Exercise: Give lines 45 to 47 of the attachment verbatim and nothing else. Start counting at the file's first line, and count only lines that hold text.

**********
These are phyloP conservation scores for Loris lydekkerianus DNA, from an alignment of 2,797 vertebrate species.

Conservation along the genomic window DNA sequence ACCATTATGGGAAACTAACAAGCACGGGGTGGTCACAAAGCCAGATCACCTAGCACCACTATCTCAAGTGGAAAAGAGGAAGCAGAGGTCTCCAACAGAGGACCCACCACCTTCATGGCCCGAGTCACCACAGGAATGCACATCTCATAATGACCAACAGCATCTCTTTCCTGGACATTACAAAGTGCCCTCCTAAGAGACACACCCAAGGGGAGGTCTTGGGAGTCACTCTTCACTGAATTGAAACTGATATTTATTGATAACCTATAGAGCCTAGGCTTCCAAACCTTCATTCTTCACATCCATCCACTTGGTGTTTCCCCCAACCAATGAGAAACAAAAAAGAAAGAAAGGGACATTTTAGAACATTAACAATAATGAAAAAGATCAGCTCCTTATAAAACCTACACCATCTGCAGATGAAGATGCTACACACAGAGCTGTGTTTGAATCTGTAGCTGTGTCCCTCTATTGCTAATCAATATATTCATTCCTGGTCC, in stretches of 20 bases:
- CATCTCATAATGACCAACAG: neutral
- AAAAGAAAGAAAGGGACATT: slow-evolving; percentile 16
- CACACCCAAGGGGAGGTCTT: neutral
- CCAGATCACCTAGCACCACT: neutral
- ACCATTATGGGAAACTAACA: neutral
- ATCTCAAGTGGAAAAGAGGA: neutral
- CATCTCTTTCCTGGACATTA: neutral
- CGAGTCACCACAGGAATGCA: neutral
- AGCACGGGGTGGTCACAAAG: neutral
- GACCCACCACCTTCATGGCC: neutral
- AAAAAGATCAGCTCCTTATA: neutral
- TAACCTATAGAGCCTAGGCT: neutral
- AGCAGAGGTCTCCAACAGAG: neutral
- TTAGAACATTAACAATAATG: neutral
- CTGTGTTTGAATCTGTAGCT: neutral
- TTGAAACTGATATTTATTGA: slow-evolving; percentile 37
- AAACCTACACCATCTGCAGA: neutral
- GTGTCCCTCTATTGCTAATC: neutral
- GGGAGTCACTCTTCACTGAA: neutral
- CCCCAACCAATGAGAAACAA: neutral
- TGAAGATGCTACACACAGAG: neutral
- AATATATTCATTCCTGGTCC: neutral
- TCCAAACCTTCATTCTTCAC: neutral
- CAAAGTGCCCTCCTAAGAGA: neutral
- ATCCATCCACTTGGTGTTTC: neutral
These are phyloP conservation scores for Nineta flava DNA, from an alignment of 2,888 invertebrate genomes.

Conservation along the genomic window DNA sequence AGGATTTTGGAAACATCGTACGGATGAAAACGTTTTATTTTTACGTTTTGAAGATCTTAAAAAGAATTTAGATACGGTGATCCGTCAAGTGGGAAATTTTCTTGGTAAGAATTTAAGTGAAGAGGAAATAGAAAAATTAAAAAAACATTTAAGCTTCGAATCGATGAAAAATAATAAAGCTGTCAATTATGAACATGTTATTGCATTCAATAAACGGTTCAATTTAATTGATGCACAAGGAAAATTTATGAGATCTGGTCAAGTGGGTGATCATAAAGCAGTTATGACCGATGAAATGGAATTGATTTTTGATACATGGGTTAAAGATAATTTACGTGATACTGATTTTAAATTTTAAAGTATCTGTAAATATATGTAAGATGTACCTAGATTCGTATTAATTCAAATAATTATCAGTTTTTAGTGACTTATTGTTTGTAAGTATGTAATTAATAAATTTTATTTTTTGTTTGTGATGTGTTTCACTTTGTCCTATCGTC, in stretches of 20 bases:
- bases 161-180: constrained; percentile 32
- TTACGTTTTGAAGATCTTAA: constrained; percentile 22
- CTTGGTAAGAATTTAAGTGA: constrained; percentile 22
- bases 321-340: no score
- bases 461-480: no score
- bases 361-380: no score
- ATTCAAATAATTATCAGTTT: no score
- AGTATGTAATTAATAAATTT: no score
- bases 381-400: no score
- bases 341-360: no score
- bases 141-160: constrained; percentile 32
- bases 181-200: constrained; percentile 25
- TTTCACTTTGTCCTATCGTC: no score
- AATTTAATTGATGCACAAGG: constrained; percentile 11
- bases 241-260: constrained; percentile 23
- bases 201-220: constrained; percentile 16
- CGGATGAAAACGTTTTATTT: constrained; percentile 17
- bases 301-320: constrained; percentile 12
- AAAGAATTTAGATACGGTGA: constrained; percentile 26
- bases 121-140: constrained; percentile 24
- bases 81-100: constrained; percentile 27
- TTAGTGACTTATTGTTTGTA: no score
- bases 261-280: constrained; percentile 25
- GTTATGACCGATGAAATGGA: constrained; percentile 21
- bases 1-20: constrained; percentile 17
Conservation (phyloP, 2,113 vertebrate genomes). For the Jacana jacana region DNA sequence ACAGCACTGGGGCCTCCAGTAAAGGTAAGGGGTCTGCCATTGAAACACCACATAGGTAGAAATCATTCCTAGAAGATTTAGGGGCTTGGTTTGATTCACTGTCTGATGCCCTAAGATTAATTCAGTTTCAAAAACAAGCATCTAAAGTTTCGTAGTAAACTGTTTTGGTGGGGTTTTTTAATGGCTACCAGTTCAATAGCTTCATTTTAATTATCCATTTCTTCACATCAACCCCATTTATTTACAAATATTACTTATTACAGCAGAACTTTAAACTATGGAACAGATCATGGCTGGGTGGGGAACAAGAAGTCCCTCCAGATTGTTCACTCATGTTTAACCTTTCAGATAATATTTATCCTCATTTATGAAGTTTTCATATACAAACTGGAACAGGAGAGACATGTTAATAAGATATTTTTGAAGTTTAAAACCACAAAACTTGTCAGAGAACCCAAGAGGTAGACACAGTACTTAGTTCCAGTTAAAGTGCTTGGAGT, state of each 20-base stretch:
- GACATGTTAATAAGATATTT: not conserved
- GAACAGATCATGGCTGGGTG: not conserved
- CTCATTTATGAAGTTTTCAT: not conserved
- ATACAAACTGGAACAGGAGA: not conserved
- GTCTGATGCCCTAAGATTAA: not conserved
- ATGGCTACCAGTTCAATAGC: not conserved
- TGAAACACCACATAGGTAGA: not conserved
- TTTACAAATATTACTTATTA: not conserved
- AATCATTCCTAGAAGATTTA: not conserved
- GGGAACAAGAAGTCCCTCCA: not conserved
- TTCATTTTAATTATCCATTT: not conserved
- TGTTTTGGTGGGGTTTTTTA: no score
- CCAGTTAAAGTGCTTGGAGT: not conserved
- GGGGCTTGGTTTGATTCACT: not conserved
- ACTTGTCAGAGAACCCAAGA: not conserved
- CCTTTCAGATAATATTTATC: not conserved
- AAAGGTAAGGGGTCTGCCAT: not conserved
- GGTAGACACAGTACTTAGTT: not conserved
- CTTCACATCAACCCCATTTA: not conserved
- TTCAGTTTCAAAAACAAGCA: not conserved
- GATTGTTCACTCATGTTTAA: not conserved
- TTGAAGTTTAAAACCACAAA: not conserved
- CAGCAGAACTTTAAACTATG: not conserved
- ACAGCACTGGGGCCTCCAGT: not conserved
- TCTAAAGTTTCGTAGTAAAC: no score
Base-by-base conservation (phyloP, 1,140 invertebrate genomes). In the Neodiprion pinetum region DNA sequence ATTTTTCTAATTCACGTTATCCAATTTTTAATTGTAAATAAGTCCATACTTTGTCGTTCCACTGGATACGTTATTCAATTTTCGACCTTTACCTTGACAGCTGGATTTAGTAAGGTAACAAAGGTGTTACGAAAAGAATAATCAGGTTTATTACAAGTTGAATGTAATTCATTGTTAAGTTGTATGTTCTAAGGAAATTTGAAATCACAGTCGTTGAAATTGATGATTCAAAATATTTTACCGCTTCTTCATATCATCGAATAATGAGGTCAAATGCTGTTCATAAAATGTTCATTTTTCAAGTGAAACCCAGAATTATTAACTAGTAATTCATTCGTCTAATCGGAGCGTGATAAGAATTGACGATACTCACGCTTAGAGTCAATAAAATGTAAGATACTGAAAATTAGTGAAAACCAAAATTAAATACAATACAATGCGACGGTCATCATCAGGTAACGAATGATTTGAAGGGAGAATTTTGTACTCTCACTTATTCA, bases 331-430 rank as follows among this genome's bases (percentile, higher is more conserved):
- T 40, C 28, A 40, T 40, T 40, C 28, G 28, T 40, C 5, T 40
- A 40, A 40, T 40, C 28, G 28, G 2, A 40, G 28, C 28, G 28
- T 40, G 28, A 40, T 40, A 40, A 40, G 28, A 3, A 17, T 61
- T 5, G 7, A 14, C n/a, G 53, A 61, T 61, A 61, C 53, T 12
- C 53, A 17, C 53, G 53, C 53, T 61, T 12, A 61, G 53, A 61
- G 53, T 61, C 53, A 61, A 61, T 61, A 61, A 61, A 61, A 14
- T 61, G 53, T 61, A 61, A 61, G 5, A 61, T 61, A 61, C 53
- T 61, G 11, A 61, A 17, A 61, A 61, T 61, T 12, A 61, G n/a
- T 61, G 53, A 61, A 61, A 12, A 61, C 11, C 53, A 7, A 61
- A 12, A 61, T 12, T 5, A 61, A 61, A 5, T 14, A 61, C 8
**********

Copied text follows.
- bases 201-220: constrained; percentile 16
- CGGATGAAAACGTTTTATTT: constrained; percentile 17
- bases 301-320: constrained; percentile 12